Hoshang Shah’s Tomb (Jama Masjid), Mandu

late 19th century

The photograph documents the north eastern profile of the structure known as the Tomb of Hoshang Shah, a powerful Pathan Sultan ruling the Kingdom of Malwa. A commanding structure in the 16th century, the tomb is seen here in a ruinous condition. The photo is mistakenly identified as the Jama Masjid of Mandoo because the tomb stands adjacent to the Masjid, surrounded by a square pillared enclosure – a ubiquitous feature in Mosques.

Like most Muslim rulers Hoshang Shah conceived the tomb in his lifetime and supervised its construction. Among the many architectural feats of the Sultan in Mandu, his tomb was the boldest and most graceful building. The structure uses the exact stone for the platform, the walls, the turrets, the domes, making it the earliest building to be entirely faced by marble. It later became an inspiration for Mughal architecture, like the wondrous Taj Mahal. Shah Jahan is known to have sent four architects to Mandu specifically to observe the tomb. An inscription carved over the doorway of the tomb records architects Ustad Ahmed and Ustad Hamid, the builders of the Taj, visiting the tomb to study it.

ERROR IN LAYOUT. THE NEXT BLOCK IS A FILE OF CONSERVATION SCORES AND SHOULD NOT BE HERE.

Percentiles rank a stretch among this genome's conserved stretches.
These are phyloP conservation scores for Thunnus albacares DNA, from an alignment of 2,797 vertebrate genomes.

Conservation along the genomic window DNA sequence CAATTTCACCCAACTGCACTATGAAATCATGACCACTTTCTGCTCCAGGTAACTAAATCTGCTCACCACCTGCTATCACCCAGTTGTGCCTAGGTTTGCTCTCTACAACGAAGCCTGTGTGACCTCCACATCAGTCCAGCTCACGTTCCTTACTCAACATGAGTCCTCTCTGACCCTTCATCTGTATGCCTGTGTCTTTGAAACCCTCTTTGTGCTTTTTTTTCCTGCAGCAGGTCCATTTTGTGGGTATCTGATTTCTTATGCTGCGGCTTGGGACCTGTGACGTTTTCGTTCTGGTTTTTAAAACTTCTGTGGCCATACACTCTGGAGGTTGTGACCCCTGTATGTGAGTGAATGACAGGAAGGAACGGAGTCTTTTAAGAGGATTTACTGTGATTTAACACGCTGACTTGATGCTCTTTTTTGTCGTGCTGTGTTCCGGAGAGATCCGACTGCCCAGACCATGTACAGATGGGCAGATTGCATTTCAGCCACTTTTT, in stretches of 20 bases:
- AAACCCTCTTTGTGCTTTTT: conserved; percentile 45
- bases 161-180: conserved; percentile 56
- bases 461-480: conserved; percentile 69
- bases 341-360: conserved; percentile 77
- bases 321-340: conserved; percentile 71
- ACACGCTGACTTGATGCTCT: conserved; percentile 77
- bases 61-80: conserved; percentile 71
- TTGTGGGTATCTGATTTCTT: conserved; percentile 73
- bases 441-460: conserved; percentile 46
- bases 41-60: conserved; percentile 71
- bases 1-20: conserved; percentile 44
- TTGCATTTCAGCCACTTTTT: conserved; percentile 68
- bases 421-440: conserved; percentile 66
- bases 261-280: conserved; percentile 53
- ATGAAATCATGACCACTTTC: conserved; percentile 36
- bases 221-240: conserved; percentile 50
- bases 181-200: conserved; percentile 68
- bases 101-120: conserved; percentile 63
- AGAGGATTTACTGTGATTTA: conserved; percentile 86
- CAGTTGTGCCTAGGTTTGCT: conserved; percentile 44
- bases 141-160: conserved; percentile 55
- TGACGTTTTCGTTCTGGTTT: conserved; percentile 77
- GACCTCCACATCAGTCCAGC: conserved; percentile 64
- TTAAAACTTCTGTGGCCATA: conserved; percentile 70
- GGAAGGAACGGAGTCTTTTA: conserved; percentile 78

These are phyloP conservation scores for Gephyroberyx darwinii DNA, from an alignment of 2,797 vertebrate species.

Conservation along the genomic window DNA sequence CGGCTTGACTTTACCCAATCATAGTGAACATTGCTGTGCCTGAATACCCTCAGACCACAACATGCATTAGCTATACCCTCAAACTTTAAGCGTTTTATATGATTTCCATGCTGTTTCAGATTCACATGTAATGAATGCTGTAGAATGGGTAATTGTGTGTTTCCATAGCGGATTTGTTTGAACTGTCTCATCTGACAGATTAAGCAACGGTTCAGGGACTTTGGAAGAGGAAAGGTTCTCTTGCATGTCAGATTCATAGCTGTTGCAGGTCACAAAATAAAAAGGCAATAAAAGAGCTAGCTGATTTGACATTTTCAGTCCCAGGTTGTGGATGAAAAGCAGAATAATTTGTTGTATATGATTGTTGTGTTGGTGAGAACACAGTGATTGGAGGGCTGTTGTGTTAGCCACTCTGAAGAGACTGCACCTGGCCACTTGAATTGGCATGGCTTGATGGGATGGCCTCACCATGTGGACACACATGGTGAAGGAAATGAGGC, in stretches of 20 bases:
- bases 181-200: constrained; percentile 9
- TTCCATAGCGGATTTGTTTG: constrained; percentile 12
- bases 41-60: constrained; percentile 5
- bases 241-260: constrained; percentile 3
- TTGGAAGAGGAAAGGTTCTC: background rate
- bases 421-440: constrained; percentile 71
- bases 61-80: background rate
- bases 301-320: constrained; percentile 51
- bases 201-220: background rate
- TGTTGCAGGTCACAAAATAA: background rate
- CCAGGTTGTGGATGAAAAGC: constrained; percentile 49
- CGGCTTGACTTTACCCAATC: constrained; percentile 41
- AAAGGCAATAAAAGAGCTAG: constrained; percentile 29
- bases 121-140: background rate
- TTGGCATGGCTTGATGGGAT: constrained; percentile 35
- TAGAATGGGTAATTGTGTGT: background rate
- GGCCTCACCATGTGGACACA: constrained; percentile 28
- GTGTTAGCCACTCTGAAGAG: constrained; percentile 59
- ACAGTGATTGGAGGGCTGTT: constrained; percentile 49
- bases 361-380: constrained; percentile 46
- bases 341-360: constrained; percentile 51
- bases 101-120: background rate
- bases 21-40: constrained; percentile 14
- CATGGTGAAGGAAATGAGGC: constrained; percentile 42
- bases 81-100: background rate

Mandu’s architectural prowess under the Pathan dynasties was relatively brief. By the early 19th century, the Mughals had acquired control of the Kingdom of Malwa and soon shifted their capital to nearby Dhar, leaving Mandu to become a ghost town.

To read more, click here.

Hoshang Shah's Tomb (Jama Masjid), Mandu
late 19th century
H: 18.1 cm x W: 22.3cm
Accession No.